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How regulations and shrinking newsrooms are impacting local journalism

|January 25, 2024
How regulations and shrinking newsrooms are impacting local journalism

The rise of social media in the early to mid 2000s transformed Canadian newsrooms. Most have been forced to navigate significant reductions in size and resources as advertising dollars have drifted away from traditional media towards online tactics, such as native ads, and social media platforms. Virtually all media groups and outlets have had to make difficult decisions, resulting in waves of layoffs and unprecedented buyouts and acquisitions. Seasoned reporters and fresh talent alike have felt the sting of an industry in financial distress, as shrinking newsrooms struggle to maintain the breadth and depth of their coverage. This leaner landscape has not only affected the quantity of journalism but also the quality, as remaining journalists often find themselves stretched thin, covering multiple beats and stories.

For communication professionals, this makes it increasingly difficult to recommend earned media campaigns as the most effective route to share our client’s stories, inform key audiences, and work to build public awareness and trust. As we discuss the factors contributing to the state of Canadian media as it is today, we must also consider our role as media relations experts in supporting our local media and producing impactful results for our clients.

Funding cuts and a legislative evolution

Unfortunately, 2023 saw the closure of many community papers across Canada. These outlets often reflect the unique identity and character of the communities they serve. As they continue to diminish from lack of resources and funding, we lose important voices across the country. Beyond the impact to the communities, these closures also greatly affect our work as media relations advisors. As more outlets close-up shop and other newsrooms continue to shrink, opportunities to secure meaningful local coverage can dwindle.

More recently, the Canadian government stepped in with legislative measures aimed at supporting the media industry as it faces these challenges. Most notably, in December 2023, Bill C-18 (Online News Act) was enacted by the Canadian government to compel tech giants like Google and Meta to negotiate fair compensation with news outlets for the Canadian content that is shared on or accessed through their platforms. However, it’s possible that the bill may lead to increased government involvement in the news media sector, potentially influencing editorial independence and press freedom and that such a framework could lead to content being valued more for its revenue potential than for its public interest.

As this situation evolves, it will be increasingly important to understand how these legislative changes impact Canadian media in the long-term and how we, as advisors, can continue to secure coverage for our clients.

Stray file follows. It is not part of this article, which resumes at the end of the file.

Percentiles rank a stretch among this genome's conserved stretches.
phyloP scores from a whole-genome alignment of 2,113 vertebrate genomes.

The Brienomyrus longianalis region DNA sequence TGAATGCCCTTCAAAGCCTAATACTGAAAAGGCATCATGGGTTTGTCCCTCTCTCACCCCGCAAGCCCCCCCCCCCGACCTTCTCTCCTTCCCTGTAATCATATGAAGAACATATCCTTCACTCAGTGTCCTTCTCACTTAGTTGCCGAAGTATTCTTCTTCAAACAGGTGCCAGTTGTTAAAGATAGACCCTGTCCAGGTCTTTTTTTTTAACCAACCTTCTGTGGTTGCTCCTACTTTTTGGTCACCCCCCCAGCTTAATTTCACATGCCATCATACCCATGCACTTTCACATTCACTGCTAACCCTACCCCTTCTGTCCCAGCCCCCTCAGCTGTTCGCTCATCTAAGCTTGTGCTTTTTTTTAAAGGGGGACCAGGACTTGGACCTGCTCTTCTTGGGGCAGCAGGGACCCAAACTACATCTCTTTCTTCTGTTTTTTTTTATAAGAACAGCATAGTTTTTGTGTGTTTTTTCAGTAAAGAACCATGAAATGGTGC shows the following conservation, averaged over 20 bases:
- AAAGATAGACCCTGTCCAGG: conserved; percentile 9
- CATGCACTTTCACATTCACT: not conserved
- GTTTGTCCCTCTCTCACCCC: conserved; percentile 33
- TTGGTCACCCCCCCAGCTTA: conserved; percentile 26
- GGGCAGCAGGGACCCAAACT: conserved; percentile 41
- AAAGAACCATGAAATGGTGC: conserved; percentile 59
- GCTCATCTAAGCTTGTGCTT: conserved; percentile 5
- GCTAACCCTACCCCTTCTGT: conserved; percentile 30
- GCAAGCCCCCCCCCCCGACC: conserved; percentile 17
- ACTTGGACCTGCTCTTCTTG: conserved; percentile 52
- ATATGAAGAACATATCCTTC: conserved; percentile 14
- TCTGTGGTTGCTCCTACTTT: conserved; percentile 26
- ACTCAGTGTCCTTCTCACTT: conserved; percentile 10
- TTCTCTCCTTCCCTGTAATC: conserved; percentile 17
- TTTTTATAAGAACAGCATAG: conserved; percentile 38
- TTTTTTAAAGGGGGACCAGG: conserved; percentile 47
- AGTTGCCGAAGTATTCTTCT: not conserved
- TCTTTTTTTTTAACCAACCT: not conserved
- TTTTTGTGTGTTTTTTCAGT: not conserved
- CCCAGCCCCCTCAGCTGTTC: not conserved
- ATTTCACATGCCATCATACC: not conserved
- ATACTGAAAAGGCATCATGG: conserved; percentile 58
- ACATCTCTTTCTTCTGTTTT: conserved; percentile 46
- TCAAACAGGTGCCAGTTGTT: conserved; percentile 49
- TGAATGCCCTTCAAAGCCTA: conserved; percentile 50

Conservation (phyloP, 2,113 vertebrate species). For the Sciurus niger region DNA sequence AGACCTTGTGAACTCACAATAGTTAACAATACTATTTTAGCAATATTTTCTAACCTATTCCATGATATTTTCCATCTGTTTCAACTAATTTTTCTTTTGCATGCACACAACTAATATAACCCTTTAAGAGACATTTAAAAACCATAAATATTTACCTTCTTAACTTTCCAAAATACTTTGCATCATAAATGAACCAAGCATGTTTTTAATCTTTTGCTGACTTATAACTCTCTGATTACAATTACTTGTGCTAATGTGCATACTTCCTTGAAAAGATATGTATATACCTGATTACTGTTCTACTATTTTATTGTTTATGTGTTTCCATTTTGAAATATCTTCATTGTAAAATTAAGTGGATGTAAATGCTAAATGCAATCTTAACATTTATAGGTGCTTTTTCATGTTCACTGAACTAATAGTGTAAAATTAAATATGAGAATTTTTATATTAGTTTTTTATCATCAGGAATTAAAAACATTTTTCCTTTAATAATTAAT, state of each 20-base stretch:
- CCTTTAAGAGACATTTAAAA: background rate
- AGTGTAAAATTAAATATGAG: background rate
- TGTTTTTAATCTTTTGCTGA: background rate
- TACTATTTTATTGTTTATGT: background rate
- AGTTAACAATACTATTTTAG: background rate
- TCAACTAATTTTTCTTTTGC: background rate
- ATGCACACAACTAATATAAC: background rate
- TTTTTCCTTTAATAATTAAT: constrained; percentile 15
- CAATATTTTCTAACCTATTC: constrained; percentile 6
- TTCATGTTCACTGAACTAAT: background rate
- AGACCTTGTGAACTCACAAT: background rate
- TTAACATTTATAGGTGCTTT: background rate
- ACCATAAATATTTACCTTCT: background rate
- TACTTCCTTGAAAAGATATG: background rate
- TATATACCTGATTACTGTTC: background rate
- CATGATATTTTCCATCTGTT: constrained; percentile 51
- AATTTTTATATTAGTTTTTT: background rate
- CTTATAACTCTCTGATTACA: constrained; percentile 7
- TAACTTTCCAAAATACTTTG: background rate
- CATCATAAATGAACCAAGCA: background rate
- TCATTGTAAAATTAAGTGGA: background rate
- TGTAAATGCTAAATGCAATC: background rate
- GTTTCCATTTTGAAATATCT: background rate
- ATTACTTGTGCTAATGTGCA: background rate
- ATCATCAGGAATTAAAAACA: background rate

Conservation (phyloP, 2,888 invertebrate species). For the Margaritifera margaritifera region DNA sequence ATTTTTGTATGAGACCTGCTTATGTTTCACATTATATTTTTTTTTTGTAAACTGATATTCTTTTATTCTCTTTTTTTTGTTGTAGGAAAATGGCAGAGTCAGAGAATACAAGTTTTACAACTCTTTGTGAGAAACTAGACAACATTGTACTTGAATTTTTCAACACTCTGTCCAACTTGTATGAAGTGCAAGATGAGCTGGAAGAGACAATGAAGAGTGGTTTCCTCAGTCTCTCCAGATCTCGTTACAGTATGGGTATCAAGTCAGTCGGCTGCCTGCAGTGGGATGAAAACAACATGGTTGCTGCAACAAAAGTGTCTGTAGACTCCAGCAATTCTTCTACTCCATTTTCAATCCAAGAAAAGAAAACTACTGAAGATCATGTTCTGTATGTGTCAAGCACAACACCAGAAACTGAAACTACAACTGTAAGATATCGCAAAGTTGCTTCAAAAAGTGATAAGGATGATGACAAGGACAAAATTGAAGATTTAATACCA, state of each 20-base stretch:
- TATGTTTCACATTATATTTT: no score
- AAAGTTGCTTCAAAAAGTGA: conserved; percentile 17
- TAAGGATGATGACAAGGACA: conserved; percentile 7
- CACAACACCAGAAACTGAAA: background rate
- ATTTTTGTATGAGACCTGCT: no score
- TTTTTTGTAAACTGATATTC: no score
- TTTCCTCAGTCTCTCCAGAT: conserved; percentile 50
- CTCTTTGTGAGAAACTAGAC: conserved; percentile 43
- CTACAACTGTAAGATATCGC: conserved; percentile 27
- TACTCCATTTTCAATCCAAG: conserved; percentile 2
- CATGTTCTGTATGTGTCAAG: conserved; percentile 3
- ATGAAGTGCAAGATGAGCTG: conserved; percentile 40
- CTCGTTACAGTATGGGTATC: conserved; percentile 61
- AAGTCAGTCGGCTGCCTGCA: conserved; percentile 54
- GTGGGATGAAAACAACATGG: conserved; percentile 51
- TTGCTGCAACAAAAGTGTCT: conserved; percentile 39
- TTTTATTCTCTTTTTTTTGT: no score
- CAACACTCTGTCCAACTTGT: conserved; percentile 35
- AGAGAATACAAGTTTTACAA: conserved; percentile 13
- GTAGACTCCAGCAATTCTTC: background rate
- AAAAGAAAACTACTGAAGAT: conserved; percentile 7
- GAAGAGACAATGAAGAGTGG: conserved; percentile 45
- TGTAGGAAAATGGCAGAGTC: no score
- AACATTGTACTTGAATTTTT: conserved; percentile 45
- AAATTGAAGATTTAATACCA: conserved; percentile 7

Finding balance between paid and earned media

Canada has a distinctive approach to regulating its news media, shaped by the need to protect its cultural identity, promote diversity, and support the industry’s sustainability. While the Canadian Radio Television and Telecommunications Commission (CRTC) does not regulate newspapers and most online news media, proposed legislation like Bill C-10 (which aims to update the Broadcasting Act) and the Online News Act indicate potential for greater regulatory involvement in digital media, which could include aspects of online news content. Although the intent of the legislation is to support a struggling industry, the nuances of its implementation and the responses from both media entities and tech companies will significantly influence the future of Canadian journalism.

As these major shifts continue to impact Canadian journalism, we’ve seen the introduction and increased prominence of sponsored content and paid placements. This, too, has created debate. There is concern with how sponsored content is often displayed, creating potential confusion to readers on whether the coverage is objective “news.” However, this type of partnership provides excellent storytelling opportunities and a valuable revenue stream for media organizations, especially local journalism outlets that have been hit hard by the decline in advertising revenues and lack of government funding. By advising our clients to consider sponsored content to reach important audiences, not only can we ensure local coverage and clear messaging, but we also position our clients to support local media in funding their operations that might not otherwise be financially viable.

As such, we must continue to monitor the evolving Canadian media landscape. The outcomes of Bill C-18 have yet to be seen as tech giants continue to look for an amicable resolution with the Federal Government. Communications professionals, too, have a pivotal role to play. We can support our journalism colleagues in surviving newsrooms by bringing them timely, quality content to work with in an efficient manner and do everything we can to make their jobs as easy as possible. We can also provide clients with strategic guidance to leverage sponsored content opportunities and implement robust digital strategies to ensure important messages are effectively communicated and that their stories reach the relevant audiences. We must work together to ensure that, as the media landscape in Canada continues to evolve and shift, we are able to identify ways we can support our Canadian newsrooms and our clients’ best interests.

——— Leah Thomson is a former Consultant at NATIONAL Public Relations